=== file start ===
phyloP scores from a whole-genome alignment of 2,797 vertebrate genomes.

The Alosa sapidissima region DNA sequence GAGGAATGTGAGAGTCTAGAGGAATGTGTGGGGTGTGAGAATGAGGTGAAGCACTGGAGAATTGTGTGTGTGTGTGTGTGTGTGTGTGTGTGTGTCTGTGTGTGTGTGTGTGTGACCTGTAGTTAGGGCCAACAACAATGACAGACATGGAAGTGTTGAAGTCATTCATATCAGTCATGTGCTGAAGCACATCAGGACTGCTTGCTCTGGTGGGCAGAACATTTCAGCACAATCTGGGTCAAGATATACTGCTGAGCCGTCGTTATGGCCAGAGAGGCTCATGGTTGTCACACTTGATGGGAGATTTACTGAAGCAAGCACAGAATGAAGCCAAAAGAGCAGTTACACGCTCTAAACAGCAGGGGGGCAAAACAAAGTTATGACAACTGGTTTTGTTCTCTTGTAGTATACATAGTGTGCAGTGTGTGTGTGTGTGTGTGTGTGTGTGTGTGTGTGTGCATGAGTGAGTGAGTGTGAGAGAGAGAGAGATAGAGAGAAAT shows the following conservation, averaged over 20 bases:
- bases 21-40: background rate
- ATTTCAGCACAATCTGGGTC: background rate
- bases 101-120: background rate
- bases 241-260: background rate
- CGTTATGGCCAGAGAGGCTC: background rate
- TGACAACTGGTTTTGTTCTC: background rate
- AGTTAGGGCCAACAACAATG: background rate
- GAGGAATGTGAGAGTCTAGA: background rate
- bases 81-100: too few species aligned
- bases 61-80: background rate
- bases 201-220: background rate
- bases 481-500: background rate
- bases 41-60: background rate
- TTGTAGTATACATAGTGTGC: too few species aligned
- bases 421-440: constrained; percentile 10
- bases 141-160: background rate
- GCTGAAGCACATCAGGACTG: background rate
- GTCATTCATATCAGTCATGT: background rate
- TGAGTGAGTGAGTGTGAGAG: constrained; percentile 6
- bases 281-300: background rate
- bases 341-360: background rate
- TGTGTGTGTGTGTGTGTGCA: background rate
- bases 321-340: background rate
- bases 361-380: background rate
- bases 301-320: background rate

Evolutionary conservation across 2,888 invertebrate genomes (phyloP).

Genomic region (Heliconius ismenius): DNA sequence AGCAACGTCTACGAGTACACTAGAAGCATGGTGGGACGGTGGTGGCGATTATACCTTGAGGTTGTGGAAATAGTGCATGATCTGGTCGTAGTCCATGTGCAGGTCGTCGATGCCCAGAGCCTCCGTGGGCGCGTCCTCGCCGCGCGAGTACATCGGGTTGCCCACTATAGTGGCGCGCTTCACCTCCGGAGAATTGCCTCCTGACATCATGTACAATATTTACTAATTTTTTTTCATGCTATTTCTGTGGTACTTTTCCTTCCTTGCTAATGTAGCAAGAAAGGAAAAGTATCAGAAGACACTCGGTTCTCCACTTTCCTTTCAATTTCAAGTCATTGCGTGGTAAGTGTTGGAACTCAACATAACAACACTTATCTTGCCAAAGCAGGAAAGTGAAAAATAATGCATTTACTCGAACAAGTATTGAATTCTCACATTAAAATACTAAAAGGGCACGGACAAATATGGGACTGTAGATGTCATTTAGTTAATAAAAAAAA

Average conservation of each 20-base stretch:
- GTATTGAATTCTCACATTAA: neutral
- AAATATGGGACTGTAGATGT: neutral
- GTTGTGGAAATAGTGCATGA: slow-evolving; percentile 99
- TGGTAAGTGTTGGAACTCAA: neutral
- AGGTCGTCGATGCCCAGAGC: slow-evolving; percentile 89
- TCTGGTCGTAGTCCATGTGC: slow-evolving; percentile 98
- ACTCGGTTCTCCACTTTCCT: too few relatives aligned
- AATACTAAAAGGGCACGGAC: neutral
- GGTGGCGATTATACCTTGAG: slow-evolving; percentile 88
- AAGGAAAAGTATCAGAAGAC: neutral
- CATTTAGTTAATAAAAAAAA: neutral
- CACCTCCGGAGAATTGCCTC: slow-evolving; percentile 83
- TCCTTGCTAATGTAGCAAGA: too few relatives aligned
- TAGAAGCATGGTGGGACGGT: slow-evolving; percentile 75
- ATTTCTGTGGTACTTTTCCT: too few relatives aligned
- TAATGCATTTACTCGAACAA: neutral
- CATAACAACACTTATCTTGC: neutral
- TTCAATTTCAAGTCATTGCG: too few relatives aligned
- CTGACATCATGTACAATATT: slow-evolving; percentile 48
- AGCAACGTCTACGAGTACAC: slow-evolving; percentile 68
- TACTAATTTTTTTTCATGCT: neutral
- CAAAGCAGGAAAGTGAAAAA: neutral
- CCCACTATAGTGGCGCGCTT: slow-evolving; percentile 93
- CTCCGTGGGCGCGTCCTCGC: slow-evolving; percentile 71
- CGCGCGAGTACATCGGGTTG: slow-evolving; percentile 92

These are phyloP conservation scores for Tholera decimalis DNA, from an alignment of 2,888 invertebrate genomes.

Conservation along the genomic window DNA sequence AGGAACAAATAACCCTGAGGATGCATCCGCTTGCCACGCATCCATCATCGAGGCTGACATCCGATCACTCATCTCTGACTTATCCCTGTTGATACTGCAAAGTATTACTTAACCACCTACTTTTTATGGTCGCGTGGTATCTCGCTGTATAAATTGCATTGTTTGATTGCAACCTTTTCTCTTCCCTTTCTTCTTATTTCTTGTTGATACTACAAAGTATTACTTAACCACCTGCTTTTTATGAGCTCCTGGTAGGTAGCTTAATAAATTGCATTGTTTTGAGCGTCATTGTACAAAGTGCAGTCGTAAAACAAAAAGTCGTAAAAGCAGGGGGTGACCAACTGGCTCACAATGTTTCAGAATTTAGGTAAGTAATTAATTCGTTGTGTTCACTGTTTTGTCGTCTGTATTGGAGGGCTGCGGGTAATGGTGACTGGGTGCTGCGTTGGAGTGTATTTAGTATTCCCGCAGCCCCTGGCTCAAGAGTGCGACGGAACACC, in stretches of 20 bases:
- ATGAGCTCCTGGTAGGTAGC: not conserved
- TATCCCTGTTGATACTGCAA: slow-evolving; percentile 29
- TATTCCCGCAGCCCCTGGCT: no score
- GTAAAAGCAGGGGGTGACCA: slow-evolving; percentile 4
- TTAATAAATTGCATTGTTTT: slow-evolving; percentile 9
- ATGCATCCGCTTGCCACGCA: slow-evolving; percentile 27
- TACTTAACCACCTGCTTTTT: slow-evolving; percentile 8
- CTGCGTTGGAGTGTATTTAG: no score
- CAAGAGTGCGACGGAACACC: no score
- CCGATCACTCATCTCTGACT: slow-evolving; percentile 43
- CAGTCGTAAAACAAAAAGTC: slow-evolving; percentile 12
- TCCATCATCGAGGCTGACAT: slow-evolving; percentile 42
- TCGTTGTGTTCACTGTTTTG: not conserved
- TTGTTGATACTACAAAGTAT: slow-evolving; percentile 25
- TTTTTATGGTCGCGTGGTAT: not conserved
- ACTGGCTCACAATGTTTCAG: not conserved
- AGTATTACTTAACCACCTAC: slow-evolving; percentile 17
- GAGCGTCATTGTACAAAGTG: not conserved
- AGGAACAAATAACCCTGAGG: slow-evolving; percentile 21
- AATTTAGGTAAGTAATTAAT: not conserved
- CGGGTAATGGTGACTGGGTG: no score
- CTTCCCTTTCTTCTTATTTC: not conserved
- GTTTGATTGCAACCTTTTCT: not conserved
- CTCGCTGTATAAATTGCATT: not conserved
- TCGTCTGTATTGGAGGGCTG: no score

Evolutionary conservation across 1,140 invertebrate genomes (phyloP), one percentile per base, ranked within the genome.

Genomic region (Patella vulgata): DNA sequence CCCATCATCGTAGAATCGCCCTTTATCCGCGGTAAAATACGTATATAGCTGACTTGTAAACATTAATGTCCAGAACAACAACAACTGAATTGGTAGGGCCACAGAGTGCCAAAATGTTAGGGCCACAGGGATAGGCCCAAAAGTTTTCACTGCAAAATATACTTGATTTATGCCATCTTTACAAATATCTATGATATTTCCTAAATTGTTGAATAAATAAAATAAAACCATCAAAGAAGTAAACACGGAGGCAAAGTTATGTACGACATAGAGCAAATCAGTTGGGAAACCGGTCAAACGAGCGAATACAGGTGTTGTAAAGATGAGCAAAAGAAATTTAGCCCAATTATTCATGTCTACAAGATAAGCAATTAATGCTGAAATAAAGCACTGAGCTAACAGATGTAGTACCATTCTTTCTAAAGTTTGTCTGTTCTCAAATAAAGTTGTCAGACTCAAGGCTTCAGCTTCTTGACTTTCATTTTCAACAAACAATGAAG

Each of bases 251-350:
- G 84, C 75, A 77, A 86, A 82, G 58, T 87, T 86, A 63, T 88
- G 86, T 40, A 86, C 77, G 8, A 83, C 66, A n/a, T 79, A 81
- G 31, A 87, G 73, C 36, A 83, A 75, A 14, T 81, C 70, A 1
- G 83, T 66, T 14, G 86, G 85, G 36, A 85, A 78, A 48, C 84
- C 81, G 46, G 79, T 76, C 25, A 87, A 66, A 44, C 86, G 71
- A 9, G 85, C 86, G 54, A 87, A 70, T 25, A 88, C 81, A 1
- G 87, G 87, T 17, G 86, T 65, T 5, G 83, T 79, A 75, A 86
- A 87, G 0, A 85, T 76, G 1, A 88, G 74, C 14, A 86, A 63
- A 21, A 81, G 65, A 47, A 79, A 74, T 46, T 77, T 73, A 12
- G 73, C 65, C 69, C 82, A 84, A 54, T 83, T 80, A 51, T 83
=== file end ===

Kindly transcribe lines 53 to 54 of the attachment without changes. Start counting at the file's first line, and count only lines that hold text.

- CCCACTATAGTGGCGCGCTT: slow-evolving; percentile 93
- CTCCGTGGGCGCGTCCTCGC: slow-evolving; percentile 71